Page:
ISRO scientists have discovered a giant underground chamber on the moon, which could be used as a lunar base by astronauts for inter-planetary missions.
Scientists at the Space Applications Centre (SAC), using data gathered from Chandrayaan-I's Terrain Mapping Camera and Hyper Spectral Imager (HySI) payloads, found a 1.2 km long buried, uncollapsed and near horizontal lava tube.
The hollow cave situated just above the lunar equator on the nearside of moon, can accommodate a large number of astronauts and scientific instruments, and also protect them from hostile lunar environment.
"Such a lava tube could be a potential site for future human habitability on the Moon for future human missions and scientific explorations, providing a safe environment from hazardous radiations, micro-meteoritic impacts, extreme temperatures and dust storms," a team of scientists led by AS Arya of SAC, Ahmedabad said reporting the findings in 'Current Science'.
Scientists said identifying sites for permanent base for human settlements on the moon is important for further exploration.
"Lava tubes provide a natural environmental control with a nearly constant temperature of minus 20 degrees Celsius, unlike that of the lunar surface showing extreme variation, maximum of 130 degrees Celsius to a minimum of minus 180 degrees Celsius in its diurnal (day-night) cycle," they said.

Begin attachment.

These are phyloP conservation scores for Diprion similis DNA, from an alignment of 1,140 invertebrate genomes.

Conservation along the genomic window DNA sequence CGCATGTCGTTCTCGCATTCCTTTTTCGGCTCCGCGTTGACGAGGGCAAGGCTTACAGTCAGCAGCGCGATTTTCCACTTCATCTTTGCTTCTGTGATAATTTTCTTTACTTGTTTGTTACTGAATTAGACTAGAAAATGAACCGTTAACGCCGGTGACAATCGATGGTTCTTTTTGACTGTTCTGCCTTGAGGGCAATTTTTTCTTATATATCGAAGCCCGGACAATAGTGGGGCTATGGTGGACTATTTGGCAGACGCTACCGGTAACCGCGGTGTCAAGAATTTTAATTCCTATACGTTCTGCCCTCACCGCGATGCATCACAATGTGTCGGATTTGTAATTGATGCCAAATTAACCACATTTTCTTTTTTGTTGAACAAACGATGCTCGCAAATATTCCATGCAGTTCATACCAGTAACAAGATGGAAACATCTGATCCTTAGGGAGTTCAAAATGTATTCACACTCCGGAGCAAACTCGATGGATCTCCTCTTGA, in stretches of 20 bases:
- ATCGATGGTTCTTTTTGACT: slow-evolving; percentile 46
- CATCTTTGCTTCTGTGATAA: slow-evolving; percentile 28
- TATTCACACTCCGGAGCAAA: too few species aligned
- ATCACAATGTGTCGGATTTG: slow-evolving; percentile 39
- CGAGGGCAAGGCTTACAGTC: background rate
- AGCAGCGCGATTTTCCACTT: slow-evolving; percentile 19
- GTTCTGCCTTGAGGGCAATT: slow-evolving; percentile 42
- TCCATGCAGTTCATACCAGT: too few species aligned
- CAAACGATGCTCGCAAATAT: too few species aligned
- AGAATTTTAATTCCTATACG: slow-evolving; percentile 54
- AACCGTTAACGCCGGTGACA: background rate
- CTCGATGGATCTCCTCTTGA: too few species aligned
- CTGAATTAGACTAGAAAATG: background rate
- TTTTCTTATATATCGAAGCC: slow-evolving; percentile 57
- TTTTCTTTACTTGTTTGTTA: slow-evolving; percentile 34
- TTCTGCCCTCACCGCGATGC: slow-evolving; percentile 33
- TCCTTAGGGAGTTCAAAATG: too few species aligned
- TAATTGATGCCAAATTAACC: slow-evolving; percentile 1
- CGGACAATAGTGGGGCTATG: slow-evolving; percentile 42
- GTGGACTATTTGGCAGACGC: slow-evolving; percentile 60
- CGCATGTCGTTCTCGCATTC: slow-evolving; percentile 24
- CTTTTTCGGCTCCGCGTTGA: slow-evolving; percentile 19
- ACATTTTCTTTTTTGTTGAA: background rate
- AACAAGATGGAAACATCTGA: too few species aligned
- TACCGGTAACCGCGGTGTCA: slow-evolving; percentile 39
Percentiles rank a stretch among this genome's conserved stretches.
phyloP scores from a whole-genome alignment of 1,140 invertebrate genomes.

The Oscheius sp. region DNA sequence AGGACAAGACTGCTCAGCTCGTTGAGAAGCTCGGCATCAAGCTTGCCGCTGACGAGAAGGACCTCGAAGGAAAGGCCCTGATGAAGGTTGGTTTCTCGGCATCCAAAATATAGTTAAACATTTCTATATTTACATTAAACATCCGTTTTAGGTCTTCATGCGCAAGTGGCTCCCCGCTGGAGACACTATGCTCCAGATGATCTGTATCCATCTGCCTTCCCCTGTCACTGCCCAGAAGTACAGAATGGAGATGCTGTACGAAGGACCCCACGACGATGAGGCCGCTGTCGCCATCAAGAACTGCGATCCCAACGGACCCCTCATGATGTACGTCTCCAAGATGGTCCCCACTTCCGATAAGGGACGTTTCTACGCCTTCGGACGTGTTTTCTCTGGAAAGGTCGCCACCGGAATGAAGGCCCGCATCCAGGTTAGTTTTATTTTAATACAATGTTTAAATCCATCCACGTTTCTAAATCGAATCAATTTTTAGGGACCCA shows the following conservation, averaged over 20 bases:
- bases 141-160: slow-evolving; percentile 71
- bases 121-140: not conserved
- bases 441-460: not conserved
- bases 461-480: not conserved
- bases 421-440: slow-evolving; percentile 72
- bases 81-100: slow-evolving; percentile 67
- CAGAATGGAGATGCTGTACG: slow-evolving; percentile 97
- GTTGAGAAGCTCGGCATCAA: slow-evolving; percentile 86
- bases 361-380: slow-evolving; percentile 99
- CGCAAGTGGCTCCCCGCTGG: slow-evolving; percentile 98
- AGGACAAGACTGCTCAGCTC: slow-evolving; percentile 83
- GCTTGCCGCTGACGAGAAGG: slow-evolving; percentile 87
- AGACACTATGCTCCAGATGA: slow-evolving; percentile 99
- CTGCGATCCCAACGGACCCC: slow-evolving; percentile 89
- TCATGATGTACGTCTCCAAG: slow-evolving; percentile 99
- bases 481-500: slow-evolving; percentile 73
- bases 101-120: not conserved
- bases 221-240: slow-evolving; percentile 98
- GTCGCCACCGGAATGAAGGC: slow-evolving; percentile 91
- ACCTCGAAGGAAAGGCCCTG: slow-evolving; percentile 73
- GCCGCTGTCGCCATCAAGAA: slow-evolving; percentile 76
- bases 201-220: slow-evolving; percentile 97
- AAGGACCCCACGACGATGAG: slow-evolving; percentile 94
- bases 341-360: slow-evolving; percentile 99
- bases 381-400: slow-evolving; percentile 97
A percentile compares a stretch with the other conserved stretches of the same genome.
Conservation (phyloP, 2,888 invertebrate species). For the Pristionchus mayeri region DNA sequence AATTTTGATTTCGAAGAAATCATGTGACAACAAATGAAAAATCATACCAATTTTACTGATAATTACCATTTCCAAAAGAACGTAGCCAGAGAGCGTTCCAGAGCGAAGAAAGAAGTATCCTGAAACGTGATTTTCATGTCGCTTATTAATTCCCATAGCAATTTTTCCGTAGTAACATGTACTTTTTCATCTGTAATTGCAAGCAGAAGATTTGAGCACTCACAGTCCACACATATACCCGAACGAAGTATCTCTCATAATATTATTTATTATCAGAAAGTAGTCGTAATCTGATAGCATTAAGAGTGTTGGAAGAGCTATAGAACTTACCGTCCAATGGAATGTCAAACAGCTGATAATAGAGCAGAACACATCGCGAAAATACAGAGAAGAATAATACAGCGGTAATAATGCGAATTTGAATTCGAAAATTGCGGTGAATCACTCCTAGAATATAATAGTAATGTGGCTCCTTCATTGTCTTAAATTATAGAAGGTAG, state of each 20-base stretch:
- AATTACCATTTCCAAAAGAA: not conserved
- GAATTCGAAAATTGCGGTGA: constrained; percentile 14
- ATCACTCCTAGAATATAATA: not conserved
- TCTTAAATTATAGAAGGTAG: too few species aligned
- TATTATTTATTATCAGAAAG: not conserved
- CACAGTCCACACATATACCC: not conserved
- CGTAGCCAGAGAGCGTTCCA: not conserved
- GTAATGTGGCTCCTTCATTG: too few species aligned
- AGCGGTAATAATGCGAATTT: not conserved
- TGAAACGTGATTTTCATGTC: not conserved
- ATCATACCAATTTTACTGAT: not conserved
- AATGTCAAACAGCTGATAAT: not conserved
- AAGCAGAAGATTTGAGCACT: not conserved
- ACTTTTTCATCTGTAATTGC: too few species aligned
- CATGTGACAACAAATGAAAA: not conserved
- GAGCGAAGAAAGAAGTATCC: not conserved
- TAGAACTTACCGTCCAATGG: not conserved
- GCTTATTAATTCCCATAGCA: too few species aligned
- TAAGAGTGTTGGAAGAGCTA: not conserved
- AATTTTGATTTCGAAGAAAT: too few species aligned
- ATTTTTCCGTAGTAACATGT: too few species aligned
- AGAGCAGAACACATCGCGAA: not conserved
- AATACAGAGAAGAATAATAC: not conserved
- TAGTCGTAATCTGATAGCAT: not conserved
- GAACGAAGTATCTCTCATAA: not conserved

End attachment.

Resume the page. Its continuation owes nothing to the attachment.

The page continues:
The scientists said the lava tubes offer a dust-free environment and adapting them for human use requires minimal construction.
The structures also shields its occupants as after 6 meters depth, no effects of radiation due to or induced by galactic cosmic rays were observed in simulation, they said.
"After less than one meter, no effects of radiation due to or induced by solar particle events are observable. Natural or induced radioactivity does not play a significant role in the lava tube exposures," the scientists said.
"Thus lava tubes are not only a safe natural cavity, but also a readymade structure for a lunar base, being a habitat," they said.